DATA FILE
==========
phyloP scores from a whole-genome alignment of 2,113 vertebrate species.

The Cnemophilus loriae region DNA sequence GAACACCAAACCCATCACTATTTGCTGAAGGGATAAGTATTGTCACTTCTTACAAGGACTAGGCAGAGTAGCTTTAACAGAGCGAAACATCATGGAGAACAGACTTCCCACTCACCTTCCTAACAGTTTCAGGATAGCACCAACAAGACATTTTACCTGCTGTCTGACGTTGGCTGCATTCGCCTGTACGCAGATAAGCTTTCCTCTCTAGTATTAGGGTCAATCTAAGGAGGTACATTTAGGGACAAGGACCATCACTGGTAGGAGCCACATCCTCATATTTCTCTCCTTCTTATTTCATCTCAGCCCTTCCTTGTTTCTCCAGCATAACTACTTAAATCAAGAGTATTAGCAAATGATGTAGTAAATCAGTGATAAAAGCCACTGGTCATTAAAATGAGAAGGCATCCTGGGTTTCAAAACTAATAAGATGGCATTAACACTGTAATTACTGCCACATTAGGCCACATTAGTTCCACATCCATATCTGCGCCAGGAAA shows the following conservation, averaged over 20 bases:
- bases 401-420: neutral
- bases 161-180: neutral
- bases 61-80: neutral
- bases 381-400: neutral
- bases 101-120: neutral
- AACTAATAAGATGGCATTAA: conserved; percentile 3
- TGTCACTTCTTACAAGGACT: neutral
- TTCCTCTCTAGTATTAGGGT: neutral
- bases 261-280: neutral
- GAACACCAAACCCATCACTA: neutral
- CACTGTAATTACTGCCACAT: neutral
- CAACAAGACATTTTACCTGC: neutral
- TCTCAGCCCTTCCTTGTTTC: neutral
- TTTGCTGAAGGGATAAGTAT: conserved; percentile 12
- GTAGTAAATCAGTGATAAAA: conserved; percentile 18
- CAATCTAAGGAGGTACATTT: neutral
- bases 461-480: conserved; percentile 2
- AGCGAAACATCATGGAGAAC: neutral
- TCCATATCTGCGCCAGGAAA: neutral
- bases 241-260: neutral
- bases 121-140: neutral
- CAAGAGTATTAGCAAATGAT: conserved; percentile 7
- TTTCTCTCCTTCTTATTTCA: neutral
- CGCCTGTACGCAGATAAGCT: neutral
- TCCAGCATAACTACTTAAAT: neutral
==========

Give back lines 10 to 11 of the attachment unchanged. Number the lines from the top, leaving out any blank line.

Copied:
- TTCCTCTCTAGTATTAGGGT: neutral
- bases 261-280: neutral